HIV diagnoses are not all the same. Some people find out early on and others discover their status years down the road after infection. HIV can progress very slowly. It can take 10-years or more, depending on the individual and other factors, for HIV to progress to AIDS without treatment. But you don't want it to get to that point. Allowing your HIV to progress to AIDS or get closer to that point, can do damage to your body that you can prevent by monitoring and starting treatment before it gets to that point.
Here in the United States we have become very aggressive with treat ment. In fact, the current Department of Health and Human Services (DHHS) Guidelines states, "Antiretroviral therapy (ART) is recommended for all HIV-infected individuals, regardless of CD4 T lymphocyte cell count, to reduce the morbidity and mortality associated with HIV infection." The CD4 T-cell count used to be a major determining factor in when someone would start treatment (we'll discuss this later in the article).
The most important thing you can do after you receive an HIV diagnosis is to begin seeing a doctor. Make sure the doctor you choose is an HIV specialist so they are current on all of the new treatments and trends. This is very important because there have been so many improvements and conveniences to medications over the past several years. Your HIV specialist can begin monitoring your body and your HIV. Seeing a doctor regularly will help assure you’ll start treatment, get it right and stick with it.
Your First Doctor Visit
It is extremely important that you are completely honest with your doctor and staff members. If you think a question might be a little too personal or intrusive, just ask why the question is important and listen to the answer rather than being evasive. Things you think are minor or have no significance can actually be very important to your treatment.
Your doctor will review your tests and information then work with you on an individualized regimen that will be based on many of the following factors:
- Pre-existing physical conditions, ailments and diseases
It's Recommended To Start Treatment Immediately.
The CD4 test measures your CD4 T-cells or just “T-cells.” Your T-cells play an important part in the immune system and HIV, as time goes on, destroys them. The average person without HIV has between 500 and 1200 T-cells (which are measured within a cubic millimeter of blood). When your T-cells drop below 200 or when you have an opportunistic infection, you are considered to have AIDS.
The World Health Organization (WHO) guidelines earlier (2006) gave the 200 T-cell mark as the point to start treatment. This is still a starting point in some developing countries. Until the recent guidelines change for the U.S., most physicians would start patients on therapy between the 350 and 500 T-cell mark. Many physicians who recommend starting sooner did so to make sure there is no damage at all to the immune system.
Now however, findings from two large trials that addressed the optimal time to initiate ART - START (Strategic Timing of Antiretroviral Therapy) and TEMPRANO—have led the guidelines panel to recommend immediate treatment, for all patients, regardless of CD4 cell count. Both studies demonstrated about a 50% reduction in morbidity and mortality among HIV-infected individuals with CD4 counts greater than 500 to receive ART immediately versus delaying initiation of ART. Prompt initiation of ART is particularly important for patients with certain clinical conditions which are the following:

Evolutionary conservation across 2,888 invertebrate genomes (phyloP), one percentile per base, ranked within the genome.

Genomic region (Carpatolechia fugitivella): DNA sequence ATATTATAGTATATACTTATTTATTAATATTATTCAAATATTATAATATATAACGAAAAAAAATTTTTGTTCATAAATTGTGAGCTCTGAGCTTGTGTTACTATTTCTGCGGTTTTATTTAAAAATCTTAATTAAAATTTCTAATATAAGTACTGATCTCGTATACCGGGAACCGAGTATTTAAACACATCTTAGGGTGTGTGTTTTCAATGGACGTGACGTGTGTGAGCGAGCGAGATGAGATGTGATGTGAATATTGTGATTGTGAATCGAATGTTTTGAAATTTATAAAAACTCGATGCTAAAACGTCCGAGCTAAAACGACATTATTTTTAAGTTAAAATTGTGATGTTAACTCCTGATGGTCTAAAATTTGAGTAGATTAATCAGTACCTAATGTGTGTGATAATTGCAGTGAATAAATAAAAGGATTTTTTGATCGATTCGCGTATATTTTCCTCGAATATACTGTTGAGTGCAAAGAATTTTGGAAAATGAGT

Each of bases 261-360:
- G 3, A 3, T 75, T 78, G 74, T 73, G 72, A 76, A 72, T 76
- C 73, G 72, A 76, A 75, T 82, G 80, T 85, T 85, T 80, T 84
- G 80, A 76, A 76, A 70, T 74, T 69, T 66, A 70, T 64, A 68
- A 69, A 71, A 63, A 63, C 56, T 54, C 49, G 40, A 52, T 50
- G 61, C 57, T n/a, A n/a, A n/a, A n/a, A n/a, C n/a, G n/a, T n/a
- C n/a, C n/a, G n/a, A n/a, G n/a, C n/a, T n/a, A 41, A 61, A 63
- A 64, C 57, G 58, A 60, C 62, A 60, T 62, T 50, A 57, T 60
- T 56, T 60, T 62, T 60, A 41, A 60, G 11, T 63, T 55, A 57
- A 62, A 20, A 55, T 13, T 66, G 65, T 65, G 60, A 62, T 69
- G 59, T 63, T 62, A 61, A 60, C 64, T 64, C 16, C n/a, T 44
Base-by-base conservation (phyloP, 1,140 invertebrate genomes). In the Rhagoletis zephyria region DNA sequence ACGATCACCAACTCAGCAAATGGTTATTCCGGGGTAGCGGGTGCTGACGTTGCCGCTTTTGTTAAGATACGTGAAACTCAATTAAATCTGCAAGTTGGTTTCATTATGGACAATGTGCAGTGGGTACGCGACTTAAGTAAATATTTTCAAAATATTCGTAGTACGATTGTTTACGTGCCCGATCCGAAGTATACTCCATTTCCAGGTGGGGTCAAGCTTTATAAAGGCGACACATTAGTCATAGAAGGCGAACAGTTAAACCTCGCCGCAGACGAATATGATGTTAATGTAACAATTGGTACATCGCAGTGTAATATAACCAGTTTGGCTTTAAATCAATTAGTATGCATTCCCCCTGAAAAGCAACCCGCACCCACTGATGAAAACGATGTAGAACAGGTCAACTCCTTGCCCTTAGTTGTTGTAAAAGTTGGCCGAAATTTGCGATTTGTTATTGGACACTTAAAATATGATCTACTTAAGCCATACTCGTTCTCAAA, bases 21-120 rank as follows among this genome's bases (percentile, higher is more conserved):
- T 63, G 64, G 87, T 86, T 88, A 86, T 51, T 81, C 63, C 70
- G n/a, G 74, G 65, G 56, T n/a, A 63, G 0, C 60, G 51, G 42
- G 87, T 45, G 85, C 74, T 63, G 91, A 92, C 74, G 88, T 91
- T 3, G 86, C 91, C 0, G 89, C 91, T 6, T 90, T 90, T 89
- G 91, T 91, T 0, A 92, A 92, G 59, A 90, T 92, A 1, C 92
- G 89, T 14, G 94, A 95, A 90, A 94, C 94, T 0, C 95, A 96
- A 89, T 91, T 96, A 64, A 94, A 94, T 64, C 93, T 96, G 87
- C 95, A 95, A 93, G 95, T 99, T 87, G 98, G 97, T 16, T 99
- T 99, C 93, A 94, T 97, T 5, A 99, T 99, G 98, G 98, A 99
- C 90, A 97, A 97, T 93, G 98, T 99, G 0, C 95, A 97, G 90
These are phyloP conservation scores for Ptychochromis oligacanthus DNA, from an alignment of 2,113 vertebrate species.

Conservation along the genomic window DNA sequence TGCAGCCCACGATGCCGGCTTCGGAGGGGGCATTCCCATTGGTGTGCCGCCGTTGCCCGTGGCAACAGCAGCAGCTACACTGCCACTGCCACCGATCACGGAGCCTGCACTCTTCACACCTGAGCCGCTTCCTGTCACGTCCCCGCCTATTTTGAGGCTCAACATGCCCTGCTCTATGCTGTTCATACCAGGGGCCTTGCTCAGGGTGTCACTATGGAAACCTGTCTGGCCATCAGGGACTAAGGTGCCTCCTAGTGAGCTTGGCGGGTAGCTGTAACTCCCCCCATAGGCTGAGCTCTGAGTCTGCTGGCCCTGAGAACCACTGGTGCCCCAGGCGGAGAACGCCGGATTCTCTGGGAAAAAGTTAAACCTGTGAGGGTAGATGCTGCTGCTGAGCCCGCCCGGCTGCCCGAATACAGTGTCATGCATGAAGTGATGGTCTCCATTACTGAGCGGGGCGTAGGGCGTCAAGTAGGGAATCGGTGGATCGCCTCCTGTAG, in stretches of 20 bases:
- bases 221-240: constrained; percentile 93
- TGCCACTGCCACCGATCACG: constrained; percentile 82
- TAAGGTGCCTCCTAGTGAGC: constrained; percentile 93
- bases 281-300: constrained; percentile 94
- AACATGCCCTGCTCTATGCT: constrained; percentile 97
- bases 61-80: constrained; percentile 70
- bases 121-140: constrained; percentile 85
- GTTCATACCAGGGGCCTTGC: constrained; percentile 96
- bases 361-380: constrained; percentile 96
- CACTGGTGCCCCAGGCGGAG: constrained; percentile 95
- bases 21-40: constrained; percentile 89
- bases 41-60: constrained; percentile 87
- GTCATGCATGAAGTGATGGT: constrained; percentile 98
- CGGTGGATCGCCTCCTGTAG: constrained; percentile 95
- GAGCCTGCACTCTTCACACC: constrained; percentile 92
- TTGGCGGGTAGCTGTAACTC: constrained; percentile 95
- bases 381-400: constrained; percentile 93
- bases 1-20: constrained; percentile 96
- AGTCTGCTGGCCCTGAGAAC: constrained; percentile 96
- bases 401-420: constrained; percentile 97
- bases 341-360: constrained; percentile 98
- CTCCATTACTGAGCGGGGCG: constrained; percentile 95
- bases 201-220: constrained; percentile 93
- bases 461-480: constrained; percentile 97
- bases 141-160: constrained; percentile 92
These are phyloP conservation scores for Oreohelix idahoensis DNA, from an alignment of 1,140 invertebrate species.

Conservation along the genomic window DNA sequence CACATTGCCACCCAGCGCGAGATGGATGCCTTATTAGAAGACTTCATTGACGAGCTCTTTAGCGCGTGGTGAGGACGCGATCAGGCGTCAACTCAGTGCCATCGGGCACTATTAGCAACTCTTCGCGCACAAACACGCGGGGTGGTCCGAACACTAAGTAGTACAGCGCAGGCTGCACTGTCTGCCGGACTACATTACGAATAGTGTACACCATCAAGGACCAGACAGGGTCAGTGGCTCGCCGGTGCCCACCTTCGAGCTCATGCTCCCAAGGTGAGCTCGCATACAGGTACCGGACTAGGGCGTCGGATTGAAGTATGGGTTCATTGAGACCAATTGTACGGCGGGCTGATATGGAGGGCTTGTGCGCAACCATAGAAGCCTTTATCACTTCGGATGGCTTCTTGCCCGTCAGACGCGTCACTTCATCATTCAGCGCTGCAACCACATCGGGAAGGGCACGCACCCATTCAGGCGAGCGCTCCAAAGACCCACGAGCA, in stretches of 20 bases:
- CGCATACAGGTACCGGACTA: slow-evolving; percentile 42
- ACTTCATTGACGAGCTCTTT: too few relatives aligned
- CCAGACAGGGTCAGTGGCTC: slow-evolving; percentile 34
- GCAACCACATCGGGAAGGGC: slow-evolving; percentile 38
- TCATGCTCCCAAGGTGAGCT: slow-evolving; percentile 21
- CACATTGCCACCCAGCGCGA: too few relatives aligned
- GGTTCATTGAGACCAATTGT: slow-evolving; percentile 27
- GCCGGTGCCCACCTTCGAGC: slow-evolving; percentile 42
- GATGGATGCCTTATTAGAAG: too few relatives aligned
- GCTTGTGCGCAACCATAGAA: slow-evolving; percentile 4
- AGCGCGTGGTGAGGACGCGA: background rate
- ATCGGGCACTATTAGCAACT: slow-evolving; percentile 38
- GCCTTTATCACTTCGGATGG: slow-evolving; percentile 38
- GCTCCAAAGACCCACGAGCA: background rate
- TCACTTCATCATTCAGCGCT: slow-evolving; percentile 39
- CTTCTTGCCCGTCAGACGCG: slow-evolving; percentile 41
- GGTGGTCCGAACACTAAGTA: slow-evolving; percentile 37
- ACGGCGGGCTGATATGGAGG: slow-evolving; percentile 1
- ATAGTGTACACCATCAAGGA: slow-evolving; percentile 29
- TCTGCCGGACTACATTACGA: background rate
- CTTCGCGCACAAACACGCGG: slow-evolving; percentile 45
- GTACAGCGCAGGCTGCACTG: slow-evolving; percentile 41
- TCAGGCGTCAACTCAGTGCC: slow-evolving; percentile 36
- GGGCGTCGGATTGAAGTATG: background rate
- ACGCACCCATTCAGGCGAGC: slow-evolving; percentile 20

The decision to initiate treatment will also include consideration of a patient’s comorbid conditions (additional diseases or disorders) and his or her willingness and readiness to initiate therapy. On a case-by-case basis, ART may be delayed because of clinical and/or psychosocial factors however, therapy should be initiated as soon as possible.
Your First HIV Treatment Regimen
This used to be tricky and there were terrible side-effects but that was then, back in the early days of the disease, and this is now. Today’s drugs are numerous, tremendous, easy to take, easy to tolerate, easy to adhere to and most of all highly effective.
There are many, highly tested and FDA approved drugs for HIV treatment, including multi-class combination drugs and Single Tablet Regimens (STRs). The combination drugs (some of which have been around for years while a few are relatively new) are tremendous because they combine everything you need in just one or two pills that you take just once-a-day.
More information about the newest and preferred HIV drugs, preferred treatment regimens and current guidelines can be found in the 17th Annual HIV Positive! magazine Treatment Guide being published in April or you can go to the U.S. Department of Health and Human Services website at www.hhs.gov, the U.S. Food and Drug Administration website at www.fda.gov and our website at www.hivpositivemagazine.com.
Visit Your Local ASO
Addiction And Depression
Paying For Your Meds
If you are eligible for an AIDS Drug Assistance Program (ADAP) in your state and the medication(s) you will be taking are covered but think you may be moving to another state in the future, make sure the medication is covered and you are eligible for ADAP in the state you might be moving to. ADAP can vary greatly from state-to-state, especially with regard to qualifying incomes.
Copyright 2018, Positive Health Publications, Inc.
This magazine is intended to enhance your relationship with your doctor - not replace it! Medical treatments and products should always be discussed with a licensed physician who has experience treating HIV and AIDS!